Dumplings: the joy of winter
Variety is the spice of life, and who knows that better than North Dakotans.
As snow blankets our yards and chilly temperatures come upon our doorstep, we know that winter is here to stay. Winter, like all of our seasons, has a special beauty.
None of us can deny the attractiveness of the hues of sunsetrose and misty purple drifting through the vast western skies. As this color palette begins to set behind a cluster of trees, it casts long shadows to seize the last rays of a wintry sunset.
Along Highway 2 near Towner, there stands a perfect huddle of trees. Some have fallen, creating arches of beauty. It is a breathtaking panorama when these trees and a colorful winter sunset play their duet. In fact, it is awe-inspiring!
Just as scenes like these astound our eyes, don’t worry. Winter brings many recipes that also gladden our taste buds. Let us head to our dependable recipe files and cookbooks and congregate the recipes we have for dumplings. Do not winter and dumplings go hand in hand?
If you are a real dumpling lover like me, it is o.k. to compromise the seasonal tradition and make them on a cold spring day, a rainy summer day, or a windy, bitter fall day. They do however, seem to taste best on a cold winter day when the curtains are drawn, night closes in and you are surrounded by the warmth of home and aroma of dumpling meal.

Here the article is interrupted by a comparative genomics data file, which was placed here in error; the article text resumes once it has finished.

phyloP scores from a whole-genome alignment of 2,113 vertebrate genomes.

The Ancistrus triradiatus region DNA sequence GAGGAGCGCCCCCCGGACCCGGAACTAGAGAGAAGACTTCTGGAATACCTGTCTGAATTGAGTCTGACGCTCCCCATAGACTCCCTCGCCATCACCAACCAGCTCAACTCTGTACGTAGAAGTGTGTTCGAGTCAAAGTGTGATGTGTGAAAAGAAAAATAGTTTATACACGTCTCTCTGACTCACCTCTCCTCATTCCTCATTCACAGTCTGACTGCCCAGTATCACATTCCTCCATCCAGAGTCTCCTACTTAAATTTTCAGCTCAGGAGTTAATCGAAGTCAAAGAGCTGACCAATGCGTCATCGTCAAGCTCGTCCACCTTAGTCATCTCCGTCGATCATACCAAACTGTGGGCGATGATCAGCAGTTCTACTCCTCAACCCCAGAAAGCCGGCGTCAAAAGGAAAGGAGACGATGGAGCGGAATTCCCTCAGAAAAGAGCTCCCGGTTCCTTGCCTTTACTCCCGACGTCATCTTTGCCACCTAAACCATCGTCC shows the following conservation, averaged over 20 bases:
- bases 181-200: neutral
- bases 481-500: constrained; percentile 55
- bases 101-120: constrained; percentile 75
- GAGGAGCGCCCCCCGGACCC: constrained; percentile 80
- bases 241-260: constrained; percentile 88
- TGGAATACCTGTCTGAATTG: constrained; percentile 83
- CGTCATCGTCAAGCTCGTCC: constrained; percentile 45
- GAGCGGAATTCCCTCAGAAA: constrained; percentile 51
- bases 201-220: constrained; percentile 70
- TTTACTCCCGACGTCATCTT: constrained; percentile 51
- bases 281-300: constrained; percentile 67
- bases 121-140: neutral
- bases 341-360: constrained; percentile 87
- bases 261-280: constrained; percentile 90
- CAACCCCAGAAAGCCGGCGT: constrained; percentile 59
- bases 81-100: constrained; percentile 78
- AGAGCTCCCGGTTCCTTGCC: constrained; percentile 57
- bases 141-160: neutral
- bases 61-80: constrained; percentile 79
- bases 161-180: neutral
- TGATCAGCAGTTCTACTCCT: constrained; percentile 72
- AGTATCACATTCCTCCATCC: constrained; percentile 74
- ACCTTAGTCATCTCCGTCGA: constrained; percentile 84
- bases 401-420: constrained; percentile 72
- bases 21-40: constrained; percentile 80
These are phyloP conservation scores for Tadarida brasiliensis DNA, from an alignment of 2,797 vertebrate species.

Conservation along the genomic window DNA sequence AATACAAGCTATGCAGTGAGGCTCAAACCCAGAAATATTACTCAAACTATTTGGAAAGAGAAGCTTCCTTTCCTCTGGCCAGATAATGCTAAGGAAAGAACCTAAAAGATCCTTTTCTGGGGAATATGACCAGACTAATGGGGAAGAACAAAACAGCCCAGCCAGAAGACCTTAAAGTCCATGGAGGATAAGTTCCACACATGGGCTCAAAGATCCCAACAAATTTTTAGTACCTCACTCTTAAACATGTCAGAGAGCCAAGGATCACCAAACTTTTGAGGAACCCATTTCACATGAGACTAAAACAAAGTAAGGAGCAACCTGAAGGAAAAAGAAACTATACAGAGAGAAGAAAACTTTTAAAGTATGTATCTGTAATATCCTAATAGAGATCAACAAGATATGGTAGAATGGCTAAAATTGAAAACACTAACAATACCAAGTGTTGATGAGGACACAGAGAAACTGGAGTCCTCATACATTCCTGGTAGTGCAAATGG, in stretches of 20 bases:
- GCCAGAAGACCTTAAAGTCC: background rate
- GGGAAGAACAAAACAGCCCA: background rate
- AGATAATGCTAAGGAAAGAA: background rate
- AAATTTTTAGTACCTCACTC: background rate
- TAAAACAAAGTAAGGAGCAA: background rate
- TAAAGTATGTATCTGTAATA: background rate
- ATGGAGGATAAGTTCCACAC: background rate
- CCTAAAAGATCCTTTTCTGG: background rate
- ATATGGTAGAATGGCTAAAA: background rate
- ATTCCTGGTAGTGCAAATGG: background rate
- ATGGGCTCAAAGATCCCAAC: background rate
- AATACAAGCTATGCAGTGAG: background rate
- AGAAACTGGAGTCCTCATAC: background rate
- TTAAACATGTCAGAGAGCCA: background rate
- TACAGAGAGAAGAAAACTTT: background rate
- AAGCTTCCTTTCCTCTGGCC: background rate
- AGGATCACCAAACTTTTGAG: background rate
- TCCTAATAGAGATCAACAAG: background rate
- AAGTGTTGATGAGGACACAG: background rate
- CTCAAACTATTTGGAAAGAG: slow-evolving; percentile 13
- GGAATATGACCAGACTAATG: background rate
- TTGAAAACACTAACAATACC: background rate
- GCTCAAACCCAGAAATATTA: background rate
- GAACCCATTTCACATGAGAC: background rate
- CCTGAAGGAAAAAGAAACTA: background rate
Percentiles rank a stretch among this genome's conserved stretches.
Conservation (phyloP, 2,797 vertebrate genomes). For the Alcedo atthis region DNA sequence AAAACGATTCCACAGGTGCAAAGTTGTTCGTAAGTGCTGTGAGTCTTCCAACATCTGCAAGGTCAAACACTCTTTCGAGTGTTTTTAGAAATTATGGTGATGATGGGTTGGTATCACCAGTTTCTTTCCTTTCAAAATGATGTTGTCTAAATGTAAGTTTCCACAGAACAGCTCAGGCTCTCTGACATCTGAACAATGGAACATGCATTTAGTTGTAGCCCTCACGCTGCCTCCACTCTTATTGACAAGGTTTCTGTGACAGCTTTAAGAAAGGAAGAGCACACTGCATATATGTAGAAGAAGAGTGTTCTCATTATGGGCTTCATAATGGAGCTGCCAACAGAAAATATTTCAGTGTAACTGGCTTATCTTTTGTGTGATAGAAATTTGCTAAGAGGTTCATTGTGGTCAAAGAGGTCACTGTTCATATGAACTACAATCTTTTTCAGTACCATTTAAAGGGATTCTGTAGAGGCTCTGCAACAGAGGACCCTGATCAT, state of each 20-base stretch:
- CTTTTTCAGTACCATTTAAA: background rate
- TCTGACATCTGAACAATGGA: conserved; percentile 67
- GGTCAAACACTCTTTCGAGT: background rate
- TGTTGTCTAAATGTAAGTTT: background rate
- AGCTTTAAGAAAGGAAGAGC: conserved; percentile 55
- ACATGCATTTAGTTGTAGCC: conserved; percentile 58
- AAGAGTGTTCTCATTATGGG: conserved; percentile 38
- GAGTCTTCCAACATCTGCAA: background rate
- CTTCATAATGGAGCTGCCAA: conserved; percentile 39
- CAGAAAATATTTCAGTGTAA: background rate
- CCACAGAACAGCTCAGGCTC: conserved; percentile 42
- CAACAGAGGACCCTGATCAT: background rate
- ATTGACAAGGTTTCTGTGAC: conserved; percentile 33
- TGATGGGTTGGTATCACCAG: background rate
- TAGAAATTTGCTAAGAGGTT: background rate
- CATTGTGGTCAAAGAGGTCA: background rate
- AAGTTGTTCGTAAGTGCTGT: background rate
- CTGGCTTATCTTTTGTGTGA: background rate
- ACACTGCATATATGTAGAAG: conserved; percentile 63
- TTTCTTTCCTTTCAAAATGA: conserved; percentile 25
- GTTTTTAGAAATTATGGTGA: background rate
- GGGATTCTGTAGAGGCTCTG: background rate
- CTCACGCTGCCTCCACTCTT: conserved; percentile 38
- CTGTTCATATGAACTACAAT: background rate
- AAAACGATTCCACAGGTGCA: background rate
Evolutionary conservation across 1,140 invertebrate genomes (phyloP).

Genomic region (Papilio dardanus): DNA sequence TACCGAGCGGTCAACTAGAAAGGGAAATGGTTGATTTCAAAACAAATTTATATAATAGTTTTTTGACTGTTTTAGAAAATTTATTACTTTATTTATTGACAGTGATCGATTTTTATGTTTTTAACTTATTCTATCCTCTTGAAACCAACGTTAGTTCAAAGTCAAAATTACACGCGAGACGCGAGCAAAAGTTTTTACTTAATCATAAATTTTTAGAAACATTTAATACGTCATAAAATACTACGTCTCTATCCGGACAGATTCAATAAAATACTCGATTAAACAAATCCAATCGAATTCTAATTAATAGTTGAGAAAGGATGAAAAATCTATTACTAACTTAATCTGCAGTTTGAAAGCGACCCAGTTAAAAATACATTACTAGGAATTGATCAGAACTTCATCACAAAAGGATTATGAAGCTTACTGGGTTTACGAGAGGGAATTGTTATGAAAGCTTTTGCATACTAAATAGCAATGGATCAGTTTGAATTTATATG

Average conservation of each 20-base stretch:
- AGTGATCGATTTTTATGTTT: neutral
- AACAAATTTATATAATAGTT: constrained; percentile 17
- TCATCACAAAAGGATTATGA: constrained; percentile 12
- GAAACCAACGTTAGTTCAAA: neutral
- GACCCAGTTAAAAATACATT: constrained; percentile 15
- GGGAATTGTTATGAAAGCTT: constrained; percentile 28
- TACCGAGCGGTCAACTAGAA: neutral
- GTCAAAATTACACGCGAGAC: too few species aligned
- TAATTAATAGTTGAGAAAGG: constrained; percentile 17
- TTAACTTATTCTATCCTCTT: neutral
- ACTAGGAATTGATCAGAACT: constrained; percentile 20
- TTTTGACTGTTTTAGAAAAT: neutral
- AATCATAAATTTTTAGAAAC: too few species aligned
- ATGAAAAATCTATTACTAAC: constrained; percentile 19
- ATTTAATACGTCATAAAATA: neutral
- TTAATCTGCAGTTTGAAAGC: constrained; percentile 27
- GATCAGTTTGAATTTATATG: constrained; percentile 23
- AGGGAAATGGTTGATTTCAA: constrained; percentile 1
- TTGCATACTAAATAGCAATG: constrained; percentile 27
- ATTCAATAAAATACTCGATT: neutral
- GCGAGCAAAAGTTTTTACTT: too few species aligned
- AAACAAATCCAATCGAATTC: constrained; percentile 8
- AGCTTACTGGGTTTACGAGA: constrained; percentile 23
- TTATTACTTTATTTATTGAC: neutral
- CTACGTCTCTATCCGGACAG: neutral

My mother was raised in a home with a 100% German mother and a 100% Danish father. She enjoyed the blending of their heritage dishes, especially the dumplings of her mother.
When my mom made dumplings at home, she often placed them on soup or stews. This is certainly a hit with everyone gathered at the gingham. Now for a little something extra, you can do dumplings without soup or stew.
With a little imagination, boiled dumplings can be worked into several menus. In fact, on the very bright side of dining, we have even had dumplings as a light snack! All diners found the fluffy clouds dressed with butter to be breathtaking! I think it is safe to say that dumplings are a cheery sight.
Miss Lydia has been hypnotized by dumplings, just like her father! A much-loved menu is a thick slice of fried ham lightly glazed with brown sugar, spinach dumplings, and a chorus of steamed carrots and cauliflower finished with a light cheese sauce. This would be followed by a cranberry yogurt in which bananas are hiding out. It is one of the real joys we serve at our table when wintry blankets cover our yard, and they often reappear until spring’s last snow melt.
Lydia’s latest addition to this meal is her very attractive, hand-crafted place cards! She also has engaged all of us to hold hands during grace. She says, “because that’s what families do.” Once again, our little dumpling adds brilliance and joy to our table.
I share with you two recipes. The feather dumplings come from my mother (exactly as it appears on her recipe card.) The spinach dumplings come from a winter ski trip to Montana.
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